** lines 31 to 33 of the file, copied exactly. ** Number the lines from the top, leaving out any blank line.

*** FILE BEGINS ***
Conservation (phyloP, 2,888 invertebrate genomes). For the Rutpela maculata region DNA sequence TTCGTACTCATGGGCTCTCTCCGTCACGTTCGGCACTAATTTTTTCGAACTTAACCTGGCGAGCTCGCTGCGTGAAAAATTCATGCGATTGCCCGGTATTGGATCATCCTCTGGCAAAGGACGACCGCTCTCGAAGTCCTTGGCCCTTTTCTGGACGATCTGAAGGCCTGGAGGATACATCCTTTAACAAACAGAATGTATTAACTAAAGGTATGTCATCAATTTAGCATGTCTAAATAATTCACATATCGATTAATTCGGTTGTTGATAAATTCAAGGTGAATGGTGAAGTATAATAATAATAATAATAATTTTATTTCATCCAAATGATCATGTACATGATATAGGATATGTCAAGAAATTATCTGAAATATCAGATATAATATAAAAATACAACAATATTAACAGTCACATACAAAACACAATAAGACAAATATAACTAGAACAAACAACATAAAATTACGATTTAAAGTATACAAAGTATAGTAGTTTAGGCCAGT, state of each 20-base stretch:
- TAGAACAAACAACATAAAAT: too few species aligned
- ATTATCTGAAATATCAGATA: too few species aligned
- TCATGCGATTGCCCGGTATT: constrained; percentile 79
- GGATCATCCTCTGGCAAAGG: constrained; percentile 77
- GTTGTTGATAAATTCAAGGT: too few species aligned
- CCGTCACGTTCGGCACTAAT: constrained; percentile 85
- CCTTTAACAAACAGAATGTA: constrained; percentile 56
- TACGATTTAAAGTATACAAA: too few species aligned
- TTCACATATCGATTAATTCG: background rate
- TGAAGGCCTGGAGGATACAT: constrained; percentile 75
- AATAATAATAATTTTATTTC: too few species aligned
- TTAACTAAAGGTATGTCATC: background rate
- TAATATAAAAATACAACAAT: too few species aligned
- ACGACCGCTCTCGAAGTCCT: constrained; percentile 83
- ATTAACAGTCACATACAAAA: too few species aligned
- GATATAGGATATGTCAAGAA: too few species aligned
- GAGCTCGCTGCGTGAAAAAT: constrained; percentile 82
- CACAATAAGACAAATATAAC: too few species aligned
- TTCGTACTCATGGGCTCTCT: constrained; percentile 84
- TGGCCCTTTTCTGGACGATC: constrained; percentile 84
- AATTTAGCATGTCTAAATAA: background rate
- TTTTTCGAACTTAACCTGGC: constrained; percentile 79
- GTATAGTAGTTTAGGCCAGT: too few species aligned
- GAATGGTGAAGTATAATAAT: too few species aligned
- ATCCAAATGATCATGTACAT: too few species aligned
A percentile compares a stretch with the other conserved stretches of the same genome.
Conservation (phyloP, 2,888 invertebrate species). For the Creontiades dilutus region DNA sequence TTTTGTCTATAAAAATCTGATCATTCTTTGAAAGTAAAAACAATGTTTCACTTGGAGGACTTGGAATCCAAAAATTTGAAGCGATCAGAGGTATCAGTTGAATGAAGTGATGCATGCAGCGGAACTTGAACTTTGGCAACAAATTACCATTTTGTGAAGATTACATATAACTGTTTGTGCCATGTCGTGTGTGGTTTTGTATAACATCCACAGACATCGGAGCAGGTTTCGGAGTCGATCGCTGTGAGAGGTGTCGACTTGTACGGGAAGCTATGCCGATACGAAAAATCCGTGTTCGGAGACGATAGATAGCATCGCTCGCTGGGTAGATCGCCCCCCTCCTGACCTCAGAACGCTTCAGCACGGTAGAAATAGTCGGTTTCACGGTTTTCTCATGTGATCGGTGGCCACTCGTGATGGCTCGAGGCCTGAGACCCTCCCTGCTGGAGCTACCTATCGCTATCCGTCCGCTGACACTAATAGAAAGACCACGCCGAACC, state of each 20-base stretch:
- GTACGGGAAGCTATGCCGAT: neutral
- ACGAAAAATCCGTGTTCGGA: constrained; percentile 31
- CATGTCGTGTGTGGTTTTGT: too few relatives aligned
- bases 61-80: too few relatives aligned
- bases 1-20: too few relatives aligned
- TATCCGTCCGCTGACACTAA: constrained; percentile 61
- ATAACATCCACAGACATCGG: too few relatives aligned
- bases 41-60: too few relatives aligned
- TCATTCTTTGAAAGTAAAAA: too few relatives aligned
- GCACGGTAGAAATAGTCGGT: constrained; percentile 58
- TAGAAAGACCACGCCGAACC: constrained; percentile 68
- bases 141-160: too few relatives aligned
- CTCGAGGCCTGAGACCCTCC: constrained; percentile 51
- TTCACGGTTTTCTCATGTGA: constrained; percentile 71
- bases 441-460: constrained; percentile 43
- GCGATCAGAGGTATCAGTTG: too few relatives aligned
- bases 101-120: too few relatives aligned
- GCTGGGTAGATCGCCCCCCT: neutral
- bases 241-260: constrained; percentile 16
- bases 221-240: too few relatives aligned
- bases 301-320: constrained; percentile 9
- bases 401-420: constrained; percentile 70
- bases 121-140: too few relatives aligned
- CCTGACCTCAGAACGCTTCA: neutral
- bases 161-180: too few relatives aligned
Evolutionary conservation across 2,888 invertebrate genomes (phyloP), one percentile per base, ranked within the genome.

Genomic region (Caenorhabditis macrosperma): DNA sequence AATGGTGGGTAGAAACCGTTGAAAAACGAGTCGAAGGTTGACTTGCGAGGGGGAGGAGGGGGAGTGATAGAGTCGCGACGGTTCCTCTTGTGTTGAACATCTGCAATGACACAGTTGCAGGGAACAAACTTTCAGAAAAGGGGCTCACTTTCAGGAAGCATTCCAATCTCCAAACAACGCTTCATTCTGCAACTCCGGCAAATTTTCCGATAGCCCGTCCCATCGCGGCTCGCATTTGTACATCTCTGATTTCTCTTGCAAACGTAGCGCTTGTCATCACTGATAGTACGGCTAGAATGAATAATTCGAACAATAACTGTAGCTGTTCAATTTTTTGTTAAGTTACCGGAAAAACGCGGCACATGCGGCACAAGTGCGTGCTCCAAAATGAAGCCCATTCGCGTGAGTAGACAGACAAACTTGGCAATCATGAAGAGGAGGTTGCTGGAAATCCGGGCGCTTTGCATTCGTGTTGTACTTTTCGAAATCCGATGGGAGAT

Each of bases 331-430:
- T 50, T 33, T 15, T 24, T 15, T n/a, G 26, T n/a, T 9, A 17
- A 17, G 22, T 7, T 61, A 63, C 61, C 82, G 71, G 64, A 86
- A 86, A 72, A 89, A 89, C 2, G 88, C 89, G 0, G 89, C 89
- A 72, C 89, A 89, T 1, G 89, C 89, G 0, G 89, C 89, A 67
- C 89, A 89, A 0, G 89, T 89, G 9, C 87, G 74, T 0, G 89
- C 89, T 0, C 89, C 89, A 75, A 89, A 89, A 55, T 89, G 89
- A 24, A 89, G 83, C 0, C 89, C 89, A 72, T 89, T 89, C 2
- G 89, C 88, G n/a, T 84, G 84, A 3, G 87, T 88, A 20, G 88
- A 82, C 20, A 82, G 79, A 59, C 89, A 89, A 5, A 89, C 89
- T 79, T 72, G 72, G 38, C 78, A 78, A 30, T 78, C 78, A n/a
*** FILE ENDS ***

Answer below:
- CATGTCGTGTGTGGTTTTGT: too few relatives aligned
- bases 61-80: too few relatives aligned
- bases 1-20: too few relatives aligned